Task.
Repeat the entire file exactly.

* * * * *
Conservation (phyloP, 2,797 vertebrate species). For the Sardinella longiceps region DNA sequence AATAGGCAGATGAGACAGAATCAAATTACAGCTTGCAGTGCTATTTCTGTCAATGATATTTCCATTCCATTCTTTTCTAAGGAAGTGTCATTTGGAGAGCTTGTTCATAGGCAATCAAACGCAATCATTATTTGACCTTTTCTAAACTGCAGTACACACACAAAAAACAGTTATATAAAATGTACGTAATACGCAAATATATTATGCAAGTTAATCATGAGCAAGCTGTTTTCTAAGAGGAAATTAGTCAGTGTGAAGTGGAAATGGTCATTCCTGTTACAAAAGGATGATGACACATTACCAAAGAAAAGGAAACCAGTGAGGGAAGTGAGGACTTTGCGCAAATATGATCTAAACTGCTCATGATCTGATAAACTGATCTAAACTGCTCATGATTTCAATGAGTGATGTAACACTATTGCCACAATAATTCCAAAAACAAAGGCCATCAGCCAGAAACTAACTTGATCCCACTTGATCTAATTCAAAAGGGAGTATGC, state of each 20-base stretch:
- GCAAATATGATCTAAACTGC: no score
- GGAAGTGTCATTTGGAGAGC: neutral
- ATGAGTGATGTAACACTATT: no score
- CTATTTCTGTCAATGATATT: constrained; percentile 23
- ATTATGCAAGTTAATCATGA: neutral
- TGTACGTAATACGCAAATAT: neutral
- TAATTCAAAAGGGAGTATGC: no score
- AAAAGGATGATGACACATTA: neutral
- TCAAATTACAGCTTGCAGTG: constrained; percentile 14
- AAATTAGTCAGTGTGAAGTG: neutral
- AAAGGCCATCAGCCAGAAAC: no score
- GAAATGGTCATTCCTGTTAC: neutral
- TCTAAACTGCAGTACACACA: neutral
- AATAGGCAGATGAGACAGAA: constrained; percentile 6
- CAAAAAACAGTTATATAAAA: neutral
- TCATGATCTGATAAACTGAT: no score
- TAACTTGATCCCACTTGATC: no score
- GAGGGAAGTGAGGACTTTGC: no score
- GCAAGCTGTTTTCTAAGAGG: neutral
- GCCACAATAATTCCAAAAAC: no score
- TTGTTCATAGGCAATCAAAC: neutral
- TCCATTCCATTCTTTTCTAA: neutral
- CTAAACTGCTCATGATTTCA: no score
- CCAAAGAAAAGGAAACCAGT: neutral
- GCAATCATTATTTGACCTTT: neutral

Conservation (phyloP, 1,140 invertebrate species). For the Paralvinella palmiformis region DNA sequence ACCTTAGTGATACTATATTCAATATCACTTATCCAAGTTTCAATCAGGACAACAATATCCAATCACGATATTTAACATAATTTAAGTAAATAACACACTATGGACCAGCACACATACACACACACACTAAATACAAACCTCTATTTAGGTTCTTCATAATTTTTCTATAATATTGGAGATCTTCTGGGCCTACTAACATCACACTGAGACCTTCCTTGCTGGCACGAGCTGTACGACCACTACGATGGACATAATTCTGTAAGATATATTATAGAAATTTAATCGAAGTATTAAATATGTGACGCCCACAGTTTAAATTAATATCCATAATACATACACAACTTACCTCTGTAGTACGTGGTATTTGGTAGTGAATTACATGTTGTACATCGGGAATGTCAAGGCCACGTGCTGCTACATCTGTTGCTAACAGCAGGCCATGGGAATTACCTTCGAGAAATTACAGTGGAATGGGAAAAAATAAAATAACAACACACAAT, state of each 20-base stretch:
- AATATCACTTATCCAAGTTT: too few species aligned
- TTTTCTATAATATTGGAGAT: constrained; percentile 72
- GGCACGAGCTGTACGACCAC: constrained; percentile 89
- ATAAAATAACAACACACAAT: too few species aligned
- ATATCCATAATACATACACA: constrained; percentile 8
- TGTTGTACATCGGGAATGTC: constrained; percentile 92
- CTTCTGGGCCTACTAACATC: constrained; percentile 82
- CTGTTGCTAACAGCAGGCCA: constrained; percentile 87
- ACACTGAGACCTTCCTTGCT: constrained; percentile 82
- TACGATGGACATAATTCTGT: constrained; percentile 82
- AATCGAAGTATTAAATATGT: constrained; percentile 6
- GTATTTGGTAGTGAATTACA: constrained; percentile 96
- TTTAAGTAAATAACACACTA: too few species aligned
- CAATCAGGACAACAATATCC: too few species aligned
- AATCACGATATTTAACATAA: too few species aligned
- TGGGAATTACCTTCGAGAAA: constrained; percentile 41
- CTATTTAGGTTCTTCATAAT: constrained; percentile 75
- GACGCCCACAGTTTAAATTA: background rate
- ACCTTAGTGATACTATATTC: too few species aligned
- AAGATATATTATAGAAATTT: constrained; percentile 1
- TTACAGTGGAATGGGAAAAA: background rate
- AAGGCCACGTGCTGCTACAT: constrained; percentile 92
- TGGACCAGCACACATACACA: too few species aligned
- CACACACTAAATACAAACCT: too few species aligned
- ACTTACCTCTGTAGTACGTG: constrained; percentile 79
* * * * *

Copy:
Conservation (phyloP, 2,797 vertebrate species). For the Sardinella longiceps region DNA sequence AATAGGCAGATGAGACAGAATCAAATTACAGCTTGCAGTGCTATTTCTGTCAATGATATTTCCATTCCATTCTTTTCTAAGGAAGTGTCATTTGGAGAGCTTGTTCATAGGCAATCAAACGCAATCATTATTTGACCTTTTCTAAACTGCAGTACACACACAAAAAACAGTTATATAAAATGTACGTAATACGCAAATATATTATGCAAGTTAATCATGAGCAAGCTGTTTTCTAAGAGGAAATTAGTCAGTGTGAAGTGGAAATGGTCATTCCTGTTACAAAAGGATGATGACACATTACCAAAGAAAAGGAAACCAGTGAGGGAAGTGAGGACTTTGCGCAAATATGATCTAAACTGCTCATGATCTGATAAACTGATCTAAACTGCTCATGATTTCAATGAGTGATGTAACACTATTGCCACAATAATTCCAAAAACAAAGGCCATCAGCCAGAAACTAACTTGATCCCACTTGATCTAATTCAAAAGGGAGTATGC, state of each 20-base stretch:
- GCAAATATGATCTAAACTGC: no score
- GGAAGTGTCATTTGGAGAGC: neutral
- ATGAGTGATGTAACACTATT: no score
- CTATTTCTGTCAATGATATT: constrained; percentile 23
- ATTATGCAAGTTAATCATGA: neutral
- TGTACGTAATACGCAAATAT: neutral
- TAATTCAAAAGGGAGTATGC: no score
- AAAAGGATGATGACACATTA: neutral
- TCAAATTACAGCTTGCAGTG: constrained; percentile 14
- AAATTAGTCAGTGTGAAGTG: neutral
- AAAGGCCATCAGCCAGAAAC: no score
- GAAATGGTCATTCCTGTTAC: neutral
- TCTAAACTGCAGTACACACA: neutral
- AATAGGCAGATGAGACAGAA: constrained; percentile 6
- CAAAAAACAGTTATATAAAA: neutral
- TCATGATCTGATAAACTGAT: no score
- TAACTTGATCCCACTTGATC: no score
- GAGGGAAGTGAGGACTTTGC: no score
- GCAAGCTGTTTTCTAAGAGG: neutral
- GCCACAATAATTCCAAAAAC: no score
- TTGTTCATAGGCAATCAAAC: neutral
- TCCATTCCATTCTTTTCTAA: neutral
- CTAAACTGCTCATGATTTCA: no score
- CCAAAGAAAAGGAAACCAGT: neutral
- GCAATCATTATTTGACCTTT: neutral

Conservation (phyloP, 1,140 invertebrate species). For the Paralvinella palmiformis region DNA sequence ACCTTAGTGATACTATATTCAATATCACTTATCCAAGTTTCAATCAGGACAACAATATCCAATCACGATATTTAACATAATTTAAGTAAATAACACACTATGGACCAGCACACATACACACACACACTAAATACAAACCTCTATTTAGGTTCTTCATAATTTTTCTATAATATTGGAGATCTTCTGGGCCTACTAACATCACACTGAGACCTTCCTTGCTGGCACGAGCTGTACGACCACTACGATGGACATAATTCTGTAAGATATATTATAGAAATTTAATCGAAGTATTAAATATGTGACGCCCACAGTTTAAATTAATATCCATAATACATACACAACTTACCTCTGTAGTACGTGGTATTTGGTAGTGAATTACATGTTGTACATCGGGAATGTCAAGGCCACGTGCTGCTACATCTGTTGCTAACAGCAGGCCATGGGAATTACCTTCGAGAAATTACAGTGGAATGGGAAAAAATAAAATAACAACACACAAT, state of each 20-base stretch:
- AATATCACTTATCCAAGTTT: too few species aligned
- TTTTCTATAATATTGGAGAT: constrained; percentile 72
- GGCACGAGCTGTACGACCAC: constrained; percentile 89
- ATAAAATAACAACACACAAT: too few species aligned
- ATATCCATAATACATACACA: constrained; percentile 8
- TGTTGTACATCGGGAATGTC: constrained; percentile 92
- CTTCTGGGCCTACTAACATC: constrained; percentile 82
- CTGTTGCTAACAGCAGGCCA: constrained; percentile 87
- ACACTGAGACCTTCCTTGCT: constrained; percentile 82
- TACGATGGACATAATTCTGT: constrained; percentile 82
- AATCGAAGTATTAAATATGT: constrained; percentile 6
- GTATTTGGTAGTGAATTACA: constrained; percentile 96
- TTTAAGTAAATAACACACTA: too few species aligned
- CAATCAGGACAACAATATCC: too few species aligned
- AATCACGATATTTAACATAA: too few species aligned
- TGGGAATTACCTTCGAGAAA: constrained; percentile 41
- CTATTTAGGTTCTTCATAAT: constrained; percentile 75
- GACGCCCACAGTTTAAATTA: background rate
- ACCTTAGTGATACTATATTC: too few species aligned
- AAGATATATTATAGAAATTT: constrained; percentile 1
- TTACAGTGGAATGGGAAAAA: background rate
- AAGGCCACGTGCTGCTACAT: constrained; percentile 92
- TGGACCAGCACACATACACA: too few species aligned
- CACACACTAAATACAAACCT: too few species aligned
- ACTTACCTCTGTAGTACGTG: constrained; percentile 79